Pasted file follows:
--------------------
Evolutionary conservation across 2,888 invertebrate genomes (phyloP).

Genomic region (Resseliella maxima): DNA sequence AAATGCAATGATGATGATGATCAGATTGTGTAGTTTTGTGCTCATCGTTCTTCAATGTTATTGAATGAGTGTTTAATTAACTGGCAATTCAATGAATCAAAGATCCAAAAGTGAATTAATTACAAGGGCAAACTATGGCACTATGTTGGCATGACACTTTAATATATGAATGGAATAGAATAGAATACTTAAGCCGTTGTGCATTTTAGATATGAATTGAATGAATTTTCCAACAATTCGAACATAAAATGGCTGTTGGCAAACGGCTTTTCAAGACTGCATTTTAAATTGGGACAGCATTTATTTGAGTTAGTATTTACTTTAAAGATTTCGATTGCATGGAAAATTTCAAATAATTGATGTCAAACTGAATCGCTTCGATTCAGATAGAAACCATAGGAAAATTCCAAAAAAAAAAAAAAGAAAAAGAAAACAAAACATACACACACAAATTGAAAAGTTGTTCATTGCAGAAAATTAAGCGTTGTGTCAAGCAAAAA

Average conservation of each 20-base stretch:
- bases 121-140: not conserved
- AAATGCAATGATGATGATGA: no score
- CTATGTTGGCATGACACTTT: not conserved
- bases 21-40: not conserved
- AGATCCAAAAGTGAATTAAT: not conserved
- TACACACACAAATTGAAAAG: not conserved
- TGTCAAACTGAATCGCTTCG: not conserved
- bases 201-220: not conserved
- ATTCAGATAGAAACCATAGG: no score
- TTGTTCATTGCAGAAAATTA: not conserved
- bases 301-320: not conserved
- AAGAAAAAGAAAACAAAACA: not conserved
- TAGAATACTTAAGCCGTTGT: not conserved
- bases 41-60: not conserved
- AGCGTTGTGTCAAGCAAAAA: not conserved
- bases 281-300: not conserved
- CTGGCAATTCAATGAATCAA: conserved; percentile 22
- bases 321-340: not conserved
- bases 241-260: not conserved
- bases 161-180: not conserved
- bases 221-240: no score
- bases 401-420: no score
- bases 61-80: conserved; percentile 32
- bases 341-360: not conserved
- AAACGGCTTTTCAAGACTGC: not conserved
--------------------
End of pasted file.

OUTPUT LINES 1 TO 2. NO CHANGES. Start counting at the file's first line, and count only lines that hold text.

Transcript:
Evolutionary conservation across 2,888 invertebrate genomes (phyloP).

Genomic region (Resseliella maxima): DNA sequence AAATGCAATGATGATGATGATCAGATTGTGTAGTTTTGTGCTCATCGTTCTTCAATGTTATTGAATGAGTGTTTAATTAACTGGCAATTCAATGAATCAAAGATCCAAAAGTGAATTAATTACAAGGGCAAACTATGGCACTATGTTGGCATGACACTTTAATATATGAATGGAATAGAATAGAATACTTAAGCCGTTGTGCATTTTAGATATGAATTGAATGAATTTTCCAACAATTCGAACATAAAATGGCTGTTGGCAAACGGCTTTTCAAGACTGCATTTTAAATTGGGACAGCATTTATTTGAGTTAGTATTTACTTTAAAGATTTCGATTGCATGGAAAATTTCAAATAATTGATGTCAAACTGAATCGCTTCGATTCAGATAGAAACCATAGGAAAATTCCAAAAAAAAAAAAAAGAAAAAGAAAACAAAACATACACACACAAATTGAAAAGTTGTTCATTGCAGAAAATTAAGCGTTGTGTCAAGCAAAAA